Personal Pirke Avot Speech
Your second opportunity to teach the congregation comes after you have finished chanting both Torah and Haftorah portions. Think of this second set of remarks as your opportunity to speak to the congregation about a topic of your choosing, something that is personally important to you. Of course, these remarks must also reflect the special occasion the congregation is sharing with you. You are being recognized as a Bar/Bat Mitzvah, a responsible and capable member of the Jewish community. The congregation and community want to know some more about you, what is important to you, how you will fulfill your new Jewish responsibilities and how your Jewish knowledge will guide you as you grow and meet new challenges.
To help you get started, you will receive a copy of a very important Jewish book, Pirke Avot. This book is a collection of sayings and teachings from famous rabbis who lived a long time ago. They speak about morals, values and personal conduct. They speak about what it means to be a responsible, decent individual as well as how to be a contributing member of community and society. You will search Pirke Avot for a teaching that is significant and meaningful to you and that teaching will become the starting point for your remarks. You may find a teaching that shares something in common with your Torah and Haftorah portions, but that is not necessary. Your Personal Pirke Avot speech can be on an entirely different topic. It can address an experience in your own life. It could be your discussion of a current event that has impressed or concerned you. You have many topics to choose from.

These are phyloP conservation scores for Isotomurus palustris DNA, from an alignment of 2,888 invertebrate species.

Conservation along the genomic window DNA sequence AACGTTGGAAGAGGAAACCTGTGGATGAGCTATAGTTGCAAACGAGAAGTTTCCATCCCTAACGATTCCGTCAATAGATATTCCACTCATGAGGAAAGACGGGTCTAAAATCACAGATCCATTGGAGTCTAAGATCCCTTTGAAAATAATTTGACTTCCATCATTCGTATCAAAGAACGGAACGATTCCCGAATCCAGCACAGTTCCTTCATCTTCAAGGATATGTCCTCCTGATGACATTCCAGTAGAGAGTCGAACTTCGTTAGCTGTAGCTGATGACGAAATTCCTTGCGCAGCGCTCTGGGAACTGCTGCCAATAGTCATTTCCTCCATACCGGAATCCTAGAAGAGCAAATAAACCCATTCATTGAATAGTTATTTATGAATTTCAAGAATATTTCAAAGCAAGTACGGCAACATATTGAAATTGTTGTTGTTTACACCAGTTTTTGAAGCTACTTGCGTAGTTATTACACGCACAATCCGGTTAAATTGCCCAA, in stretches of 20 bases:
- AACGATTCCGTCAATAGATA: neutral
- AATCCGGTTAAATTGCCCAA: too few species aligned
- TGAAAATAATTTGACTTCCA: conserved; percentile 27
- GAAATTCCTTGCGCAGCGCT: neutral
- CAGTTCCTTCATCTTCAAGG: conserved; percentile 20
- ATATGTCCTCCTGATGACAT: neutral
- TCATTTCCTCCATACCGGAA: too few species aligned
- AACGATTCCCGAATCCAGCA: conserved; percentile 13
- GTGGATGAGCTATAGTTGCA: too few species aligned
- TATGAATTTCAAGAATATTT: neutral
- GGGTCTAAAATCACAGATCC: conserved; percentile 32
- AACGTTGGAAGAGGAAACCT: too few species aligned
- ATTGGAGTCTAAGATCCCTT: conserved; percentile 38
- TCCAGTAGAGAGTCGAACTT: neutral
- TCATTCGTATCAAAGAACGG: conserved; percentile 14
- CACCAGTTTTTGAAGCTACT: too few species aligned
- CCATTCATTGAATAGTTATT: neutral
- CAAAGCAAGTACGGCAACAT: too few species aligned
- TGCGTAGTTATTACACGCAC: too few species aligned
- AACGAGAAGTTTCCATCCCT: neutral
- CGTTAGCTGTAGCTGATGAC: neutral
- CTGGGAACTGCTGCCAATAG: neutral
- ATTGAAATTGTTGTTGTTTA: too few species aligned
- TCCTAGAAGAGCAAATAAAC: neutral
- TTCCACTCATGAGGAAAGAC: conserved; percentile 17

It is in this set of remarks that the congregation will want to hear about something important to you as well as how you will go about taking your place within the Jewish community. This is a good place to talk about your commitment to Judaism and to the customs, traditions and teachings of your family. The congregation will also hope to hear about your plans to further your Jewish education and to participate in the congregation. How your Jewish values are expressed in the things you do or in the relationships you have, could also be included.
At the end of this speech, you may include a short paragraph that gives thanks to your teachers, tutors, family and friends for their support and guidance during your Bar/Bat Mitzvah preparation. These acknowledgements should be brief and sincere.
General Helpful Hints: Print your speeches in a font that is easy to read. Practice your speeches in front of a mirror and, sometimes, with someone listening. Speak slowly, clearly and with a strong voice. Remember to smile and, if possible, to look up at the congregation occasionally.